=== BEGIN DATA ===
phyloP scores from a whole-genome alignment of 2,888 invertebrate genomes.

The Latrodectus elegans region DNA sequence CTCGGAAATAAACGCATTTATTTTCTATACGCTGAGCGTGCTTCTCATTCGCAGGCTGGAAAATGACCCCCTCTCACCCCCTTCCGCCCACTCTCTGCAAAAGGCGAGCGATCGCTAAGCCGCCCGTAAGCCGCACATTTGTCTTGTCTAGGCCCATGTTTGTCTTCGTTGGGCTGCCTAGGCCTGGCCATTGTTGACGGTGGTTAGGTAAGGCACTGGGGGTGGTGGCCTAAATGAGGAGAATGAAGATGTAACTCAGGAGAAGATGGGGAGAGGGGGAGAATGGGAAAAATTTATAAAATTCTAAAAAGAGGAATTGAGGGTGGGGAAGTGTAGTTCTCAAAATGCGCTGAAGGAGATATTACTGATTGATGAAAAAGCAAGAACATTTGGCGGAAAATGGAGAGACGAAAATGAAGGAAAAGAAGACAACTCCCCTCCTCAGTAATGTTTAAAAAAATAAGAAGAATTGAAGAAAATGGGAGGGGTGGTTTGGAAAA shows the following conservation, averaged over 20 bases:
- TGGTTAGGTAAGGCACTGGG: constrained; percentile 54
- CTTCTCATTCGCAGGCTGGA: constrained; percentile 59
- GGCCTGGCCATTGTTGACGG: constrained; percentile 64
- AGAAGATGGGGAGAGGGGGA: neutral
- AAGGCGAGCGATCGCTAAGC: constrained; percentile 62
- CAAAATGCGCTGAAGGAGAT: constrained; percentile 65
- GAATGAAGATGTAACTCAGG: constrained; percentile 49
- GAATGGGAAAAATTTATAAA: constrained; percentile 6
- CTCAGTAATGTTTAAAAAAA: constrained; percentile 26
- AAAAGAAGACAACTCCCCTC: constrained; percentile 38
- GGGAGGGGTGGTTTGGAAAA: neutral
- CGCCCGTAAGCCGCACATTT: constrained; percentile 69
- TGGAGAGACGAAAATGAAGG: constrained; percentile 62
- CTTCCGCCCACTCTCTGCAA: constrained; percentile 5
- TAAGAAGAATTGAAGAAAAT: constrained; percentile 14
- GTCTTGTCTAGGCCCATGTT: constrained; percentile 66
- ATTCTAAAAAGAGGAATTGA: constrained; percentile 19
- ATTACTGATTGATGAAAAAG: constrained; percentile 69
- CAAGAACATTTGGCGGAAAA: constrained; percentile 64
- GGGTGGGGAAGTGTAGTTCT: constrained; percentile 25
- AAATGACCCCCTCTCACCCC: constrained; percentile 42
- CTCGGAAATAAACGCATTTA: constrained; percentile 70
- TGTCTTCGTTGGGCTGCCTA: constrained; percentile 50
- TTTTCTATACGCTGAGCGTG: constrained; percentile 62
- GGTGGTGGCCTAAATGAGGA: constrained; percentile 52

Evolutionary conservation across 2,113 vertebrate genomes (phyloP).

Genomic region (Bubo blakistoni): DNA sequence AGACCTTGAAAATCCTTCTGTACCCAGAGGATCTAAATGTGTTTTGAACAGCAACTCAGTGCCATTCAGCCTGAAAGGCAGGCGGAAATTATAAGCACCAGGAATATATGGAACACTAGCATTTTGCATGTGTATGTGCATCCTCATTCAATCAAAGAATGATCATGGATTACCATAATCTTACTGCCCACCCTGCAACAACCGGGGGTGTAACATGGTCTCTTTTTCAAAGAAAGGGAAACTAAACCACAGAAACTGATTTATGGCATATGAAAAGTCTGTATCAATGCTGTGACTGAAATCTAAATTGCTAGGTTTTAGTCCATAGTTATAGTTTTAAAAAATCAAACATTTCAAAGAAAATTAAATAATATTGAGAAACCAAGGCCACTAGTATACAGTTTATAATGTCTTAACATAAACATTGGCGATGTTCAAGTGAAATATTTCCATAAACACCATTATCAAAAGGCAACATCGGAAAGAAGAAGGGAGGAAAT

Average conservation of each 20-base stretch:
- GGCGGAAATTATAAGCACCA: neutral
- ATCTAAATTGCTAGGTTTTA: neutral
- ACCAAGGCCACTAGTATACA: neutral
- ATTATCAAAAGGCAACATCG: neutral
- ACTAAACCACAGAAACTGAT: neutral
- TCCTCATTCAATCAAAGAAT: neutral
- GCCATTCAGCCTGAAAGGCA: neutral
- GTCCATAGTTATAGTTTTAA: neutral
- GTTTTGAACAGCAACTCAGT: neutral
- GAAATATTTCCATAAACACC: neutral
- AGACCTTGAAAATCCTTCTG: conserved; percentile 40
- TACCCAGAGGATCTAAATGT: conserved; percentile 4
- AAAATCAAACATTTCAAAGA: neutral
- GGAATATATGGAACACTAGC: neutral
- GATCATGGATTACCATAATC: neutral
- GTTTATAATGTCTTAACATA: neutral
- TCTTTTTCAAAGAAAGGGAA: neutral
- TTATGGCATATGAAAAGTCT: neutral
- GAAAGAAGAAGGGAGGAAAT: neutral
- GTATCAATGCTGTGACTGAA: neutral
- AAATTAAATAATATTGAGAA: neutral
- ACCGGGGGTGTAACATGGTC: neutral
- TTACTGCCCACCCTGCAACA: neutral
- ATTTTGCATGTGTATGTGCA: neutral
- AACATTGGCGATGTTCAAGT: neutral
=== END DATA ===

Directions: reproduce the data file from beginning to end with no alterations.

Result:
phyloP scores from a whole-genome alignment of 2,888 invertebrate genomes.

The Latrodectus elegans region DNA sequence CTCGGAAATAAACGCATTTATTTTCTATACGCTGAGCGTGCTTCTCATTCGCAGGCTGGAAAATGACCCCCTCTCACCCCCTTCCGCCCACTCTCTGCAAAAGGCGAGCGATCGCTAAGCCGCCCGTAAGCCGCACATTTGTCTTGTCTAGGCCCATGTTTGTCTTCGTTGGGCTGCCTAGGCCTGGCCATTGTTGACGGTGGTTAGGTAAGGCACTGGGGGTGGTGGCCTAAATGAGGAGAATGAAGATGTAACTCAGGAGAAGATGGGGAGAGGGGGAGAATGGGAAAAATTTATAAAATTCTAAAAAGAGGAATTGAGGGTGGGGAAGTGTAGTTCTCAAAATGCGCTGAAGGAGATATTACTGATTGATGAAAAAGCAAGAACATTTGGCGGAAAATGGAGAGACGAAAATGAAGGAAAAGAAGACAACTCCCCTCCTCAGTAATGTTTAAAAAAATAAGAAGAATTGAAGAAAATGGGAGGGGTGGTTTGGAAAA shows the following conservation, averaged over 20 bases:
- TGGTTAGGTAAGGCACTGGG: constrained; percentile 54
- CTTCTCATTCGCAGGCTGGA: constrained; percentile 59
- GGCCTGGCCATTGTTGACGG: constrained; percentile 64
- AGAAGATGGGGAGAGGGGGA: neutral
- AAGGCGAGCGATCGCTAAGC: constrained; percentile 62
- CAAAATGCGCTGAAGGAGAT: constrained; percentile 65
- GAATGAAGATGTAACTCAGG: constrained; percentile 49
- GAATGGGAAAAATTTATAAA: constrained; percentile 6
- CTCAGTAATGTTTAAAAAAA: constrained; percentile 26
- AAAAGAAGACAACTCCCCTC: constrained; percentile 38
- GGGAGGGGTGGTTTGGAAAA: neutral
- CGCCCGTAAGCCGCACATTT: constrained; percentile 69
- TGGAGAGACGAAAATGAAGG: constrained; percentile 62
- CTTCCGCCCACTCTCTGCAA: constrained; percentile 5
- TAAGAAGAATTGAAGAAAAT: constrained; percentile 14
- GTCTTGTCTAGGCCCATGTT: constrained; percentile 66
- ATTCTAAAAAGAGGAATTGA: constrained; percentile 19
- ATTACTGATTGATGAAAAAG: constrained; percentile 69
- CAAGAACATTTGGCGGAAAA: constrained; percentile 64
- GGGTGGGGAAGTGTAGTTCT: constrained; percentile 25
- AAATGACCCCCTCTCACCCC: constrained; percentile 42
- CTCGGAAATAAACGCATTTA: constrained; percentile 70
- TGTCTTCGTTGGGCTGCCTA: constrained; percentile 50
- TTTTCTATACGCTGAGCGTG: constrained; percentile 62
- GGTGGTGGCCTAAATGAGGA: constrained; percentile 52

Evolutionary conservation across 2,113 vertebrate genomes (phyloP).

Genomic region (Bubo blakistoni): DNA sequence AGACCTTGAAAATCCTTCTGTACCCAGAGGATCTAAATGTGTTTTGAACAGCAACTCAGTGCCATTCAGCCTGAAAGGCAGGCGGAAATTATAAGCACCAGGAATATATGGAACACTAGCATTTTGCATGTGTATGTGCATCCTCATTCAATCAAAGAATGATCATGGATTACCATAATCTTACTGCCCACCCTGCAACAACCGGGGGTGTAACATGGTCTCTTTTTCAAAGAAAGGGAAACTAAACCACAGAAACTGATTTATGGCATATGAAAAGTCTGTATCAATGCTGTGACTGAAATCTAAATTGCTAGGTTTTAGTCCATAGTTATAGTTTTAAAAAATCAAACATTTCAAAGAAAATTAAATAATATTGAGAAACCAAGGCCACTAGTATACAGTTTATAATGTCTTAACATAAACATTGGCGATGTTCAAGTGAAATATTTCCATAAACACCATTATCAAAAGGCAACATCGGAAAGAAGAAGGGAGGAAAT

Average conservation of each 20-base stretch:
- GGCGGAAATTATAAGCACCA: neutral
- ATCTAAATTGCTAGGTTTTA: neutral
- ACCAAGGCCACTAGTATACA: neutral
- ATTATCAAAAGGCAACATCG: neutral
- ACTAAACCACAGAAACTGAT: neutral
- TCCTCATTCAATCAAAGAAT: neutral
- GCCATTCAGCCTGAAAGGCA: neutral
- GTCCATAGTTATAGTTTTAA: neutral
- GTTTTGAACAGCAACTCAGT: neutral
- GAAATATTTCCATAAACACC: neutral
- AGACCTTGAAAATCCTTCTG: conserved; percentile 40
- TACCCAGAGGATCTAAATGT: conserved; percentile 4
- AAAATCAAACATTTCAAAGA: neutral
- GGAATATATGGAACACTAGC: neutral
- GATCATGGATTACCATAATC: neutral
- GTTTATAATGTCTTAACATA: neutral
- TCTTTTTCAAAGAAAGGGAA: neutral
- TTATGGCATATGAAAAGTCT: neutral
- GAAAGAAGAAGGGAGGAAAT: neutral
- GTATCAATGCTGTGACTGAA: neutral
- AAATTAAATAATATTGAGAA: neutral
- ACCGGGGGTGTAACATGGTC: neutral
- TTACTGCCCACCCTGCAACA: neutral
- ATTTTGCATGTGTATGTGCA: neutral
- AACATTGGCGATGTTCAAGT: neutral